Dear Good People of Saint Mary,
I’ve always had an issue with today’s Gospel. It seems to me that Jesus could very easily be thought to be saying something I would be uncomfortable saying. Here a guy who is cheating his master, and the master commends him (the “dishonest steward”) for acting prudently.
A kind of “honor among thieves,” it would seem.
Maybe that is the key, a story in the context of a world that is not perfect. A master who, in this case, maybe doesn’t represent perfectly the same Father that sometimes is represented in Jesus’ stories as the Master, Groom, King, or Landowner. Maybe in this case Jesus is stretching us a little to find glimpses of truth even in that part of our world where truth is sometimes hard to find. Maybe even in ourselves.
God brings good out of evil despite our world everyday. Perhaps you have known this in your own life. Where God seems farthest away you suddenly catch a glimpse of him. Of course, he doesn’t move, we do, so the distance must somehow be due to us.
This idea of perfection can be the most difficult one, at times, when we hold ourselves to a rule that demands perfection. But, as always at some point, we realize that only God is perfect, that he has given us a Church as the place where we, as a community, can help one another as instruments of God’s grace to be perfected. That we can exercise the Cardinal Virtue of prudence — that which orders the other Cardinal Virtues of justice, fortitude and temperance — work with our limited gifts and use them to return to God a greater yield of gifts, of grace, of glory.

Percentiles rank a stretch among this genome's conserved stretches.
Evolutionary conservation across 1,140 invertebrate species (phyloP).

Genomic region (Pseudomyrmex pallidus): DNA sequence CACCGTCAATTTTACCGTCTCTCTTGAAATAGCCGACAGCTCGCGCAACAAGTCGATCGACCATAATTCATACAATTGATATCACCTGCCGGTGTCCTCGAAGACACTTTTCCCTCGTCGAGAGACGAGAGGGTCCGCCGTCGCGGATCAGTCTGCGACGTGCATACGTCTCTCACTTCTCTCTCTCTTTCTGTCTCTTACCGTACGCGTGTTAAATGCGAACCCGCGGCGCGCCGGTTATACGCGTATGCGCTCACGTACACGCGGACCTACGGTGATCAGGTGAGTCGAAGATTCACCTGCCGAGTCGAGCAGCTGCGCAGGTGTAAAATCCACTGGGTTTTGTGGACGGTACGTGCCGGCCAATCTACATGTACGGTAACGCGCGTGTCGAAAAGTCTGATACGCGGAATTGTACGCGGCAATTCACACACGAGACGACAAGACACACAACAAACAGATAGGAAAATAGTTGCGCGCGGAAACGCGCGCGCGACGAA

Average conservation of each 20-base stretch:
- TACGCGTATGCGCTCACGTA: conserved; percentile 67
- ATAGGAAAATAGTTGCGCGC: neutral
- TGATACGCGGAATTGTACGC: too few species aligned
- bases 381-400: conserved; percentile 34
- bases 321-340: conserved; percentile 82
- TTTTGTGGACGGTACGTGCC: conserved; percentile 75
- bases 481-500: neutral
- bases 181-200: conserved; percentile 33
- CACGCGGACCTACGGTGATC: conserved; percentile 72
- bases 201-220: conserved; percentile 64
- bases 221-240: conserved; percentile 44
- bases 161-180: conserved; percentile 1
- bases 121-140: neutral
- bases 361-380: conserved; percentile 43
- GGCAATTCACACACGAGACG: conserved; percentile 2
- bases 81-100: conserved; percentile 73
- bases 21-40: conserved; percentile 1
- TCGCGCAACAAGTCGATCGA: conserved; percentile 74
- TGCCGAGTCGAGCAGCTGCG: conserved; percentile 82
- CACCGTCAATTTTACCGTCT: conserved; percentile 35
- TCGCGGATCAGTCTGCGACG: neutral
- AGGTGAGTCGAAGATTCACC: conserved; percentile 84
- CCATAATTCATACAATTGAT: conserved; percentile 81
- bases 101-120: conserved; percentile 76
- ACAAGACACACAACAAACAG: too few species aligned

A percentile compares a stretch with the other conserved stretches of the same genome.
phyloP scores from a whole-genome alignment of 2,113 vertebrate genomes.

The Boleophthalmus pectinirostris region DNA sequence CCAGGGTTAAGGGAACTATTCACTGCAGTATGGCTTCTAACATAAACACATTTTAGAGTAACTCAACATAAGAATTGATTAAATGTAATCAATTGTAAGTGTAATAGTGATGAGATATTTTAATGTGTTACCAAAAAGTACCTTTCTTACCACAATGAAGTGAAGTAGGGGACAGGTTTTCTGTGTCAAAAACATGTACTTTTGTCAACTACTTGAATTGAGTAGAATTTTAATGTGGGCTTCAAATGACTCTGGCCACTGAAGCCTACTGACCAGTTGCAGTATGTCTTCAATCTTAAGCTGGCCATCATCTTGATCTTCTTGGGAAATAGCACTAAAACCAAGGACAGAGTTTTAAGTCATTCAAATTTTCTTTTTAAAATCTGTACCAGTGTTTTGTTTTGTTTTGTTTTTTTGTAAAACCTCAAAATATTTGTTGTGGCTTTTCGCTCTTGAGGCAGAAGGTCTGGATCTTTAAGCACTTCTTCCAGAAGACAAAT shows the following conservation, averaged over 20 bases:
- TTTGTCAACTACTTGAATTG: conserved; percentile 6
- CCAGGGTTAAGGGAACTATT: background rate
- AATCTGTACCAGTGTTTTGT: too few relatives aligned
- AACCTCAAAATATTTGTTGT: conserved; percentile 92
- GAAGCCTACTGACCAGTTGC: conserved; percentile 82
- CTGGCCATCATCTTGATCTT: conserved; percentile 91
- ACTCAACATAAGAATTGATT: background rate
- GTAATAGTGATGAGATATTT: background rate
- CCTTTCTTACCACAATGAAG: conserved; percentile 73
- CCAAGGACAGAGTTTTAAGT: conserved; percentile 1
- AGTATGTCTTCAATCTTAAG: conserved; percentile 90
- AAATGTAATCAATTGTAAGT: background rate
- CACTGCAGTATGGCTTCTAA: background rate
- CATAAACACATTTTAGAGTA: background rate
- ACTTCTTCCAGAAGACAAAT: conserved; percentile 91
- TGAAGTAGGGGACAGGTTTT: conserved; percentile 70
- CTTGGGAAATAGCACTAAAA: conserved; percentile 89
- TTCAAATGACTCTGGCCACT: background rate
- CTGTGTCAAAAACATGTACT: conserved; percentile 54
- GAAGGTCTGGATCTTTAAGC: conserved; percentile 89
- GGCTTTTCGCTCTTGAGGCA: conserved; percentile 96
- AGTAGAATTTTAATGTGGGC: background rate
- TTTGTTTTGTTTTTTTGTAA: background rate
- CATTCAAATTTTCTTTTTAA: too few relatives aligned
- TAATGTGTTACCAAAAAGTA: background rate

You see, all these stories of gifts and expected returns, the whole Gospel concept of talents being given out doesn’t hinge on how many you start with. It has everything to do with what you do with what you have been given, and in prudence, use our equal potential to make equally pleasing returns to God, even though they may not be quantitatively the same.
How many times have we learned that the judgment of comparison is an unworthy exercise? Since we were children. Yet how often do we not try because it seems “unfair” that someone got a better deal than we did? It isn’t a matter of fairness; it is a matter of what you did with what you were given. When we speak of our gifts and how we use them, we often use the word “stewardship”; for people of faith, I prefer the word “discipleship” as a more fitting synonym, because as students of faith (the word “disciple” means “student” in its Greek origin), it is as followers of Christ that our lives and the fruitfulness of our lives take on a new meaning. A great purpose that goes beyond ourselves and connects us to a responsibility to the care of all of God’s people, the goodness of his creation that surrounds us, the task of helping one another to get to heaven.
Then the phrase from the Gospel today, “The one who is trustworthy in very small matters is also trustworthy in great ones” begins to make more sense. We all realize, in our small way, the same great process which, in Christ, allowed for our forgiveness and salvation.
We live the life God gave us, and we live it as best we can, and in this small way we realize our potential.
Make connections this Parish Life Weekend with God’s call to you, and stop before and after Masses and make a connection with people in the parish who invite you to get involved in the work of Christ in our parish and community. There are so many small ways to answer this call of God to much greater things.
God bless you.